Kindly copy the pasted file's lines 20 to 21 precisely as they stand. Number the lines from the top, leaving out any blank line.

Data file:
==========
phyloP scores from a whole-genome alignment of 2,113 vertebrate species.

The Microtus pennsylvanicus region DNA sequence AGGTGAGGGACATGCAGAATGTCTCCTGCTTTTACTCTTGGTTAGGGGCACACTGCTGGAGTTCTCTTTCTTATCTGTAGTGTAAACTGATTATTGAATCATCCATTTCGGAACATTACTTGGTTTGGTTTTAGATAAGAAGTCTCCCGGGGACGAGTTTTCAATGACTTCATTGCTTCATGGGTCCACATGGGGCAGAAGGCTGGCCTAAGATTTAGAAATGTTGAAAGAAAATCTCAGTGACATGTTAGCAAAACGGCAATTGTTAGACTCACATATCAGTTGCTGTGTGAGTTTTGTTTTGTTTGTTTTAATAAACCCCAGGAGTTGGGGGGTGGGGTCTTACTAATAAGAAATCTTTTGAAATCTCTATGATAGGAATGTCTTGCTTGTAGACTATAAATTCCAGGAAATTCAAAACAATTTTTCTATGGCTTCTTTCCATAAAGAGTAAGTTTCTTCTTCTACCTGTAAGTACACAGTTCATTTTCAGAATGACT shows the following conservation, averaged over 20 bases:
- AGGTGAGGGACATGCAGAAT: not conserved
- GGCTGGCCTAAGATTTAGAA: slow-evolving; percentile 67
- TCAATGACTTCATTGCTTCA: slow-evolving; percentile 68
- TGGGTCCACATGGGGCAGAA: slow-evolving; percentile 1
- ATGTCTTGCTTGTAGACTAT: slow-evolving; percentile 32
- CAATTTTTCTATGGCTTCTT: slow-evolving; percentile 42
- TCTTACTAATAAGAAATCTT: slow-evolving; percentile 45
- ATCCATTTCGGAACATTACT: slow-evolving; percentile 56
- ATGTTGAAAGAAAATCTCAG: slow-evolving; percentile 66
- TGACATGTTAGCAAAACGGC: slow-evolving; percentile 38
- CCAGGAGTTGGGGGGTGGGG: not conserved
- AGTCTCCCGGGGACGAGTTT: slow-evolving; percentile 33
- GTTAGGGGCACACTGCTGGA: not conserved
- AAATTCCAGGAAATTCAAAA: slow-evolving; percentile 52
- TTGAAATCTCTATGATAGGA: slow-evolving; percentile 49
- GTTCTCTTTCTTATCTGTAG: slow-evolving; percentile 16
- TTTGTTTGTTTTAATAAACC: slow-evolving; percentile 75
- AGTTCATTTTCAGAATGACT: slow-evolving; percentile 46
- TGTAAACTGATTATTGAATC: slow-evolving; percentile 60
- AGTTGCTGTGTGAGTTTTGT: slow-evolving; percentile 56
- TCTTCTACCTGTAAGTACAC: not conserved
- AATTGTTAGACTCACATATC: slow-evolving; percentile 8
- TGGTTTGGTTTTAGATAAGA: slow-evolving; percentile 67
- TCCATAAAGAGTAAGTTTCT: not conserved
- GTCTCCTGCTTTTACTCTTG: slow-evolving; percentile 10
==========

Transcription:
- AGTTCATTTTCAGAATGACT: slow-evolving; percentile 46
- TGTAAACTGATTATTGAATC: slow-evolving; percentile 60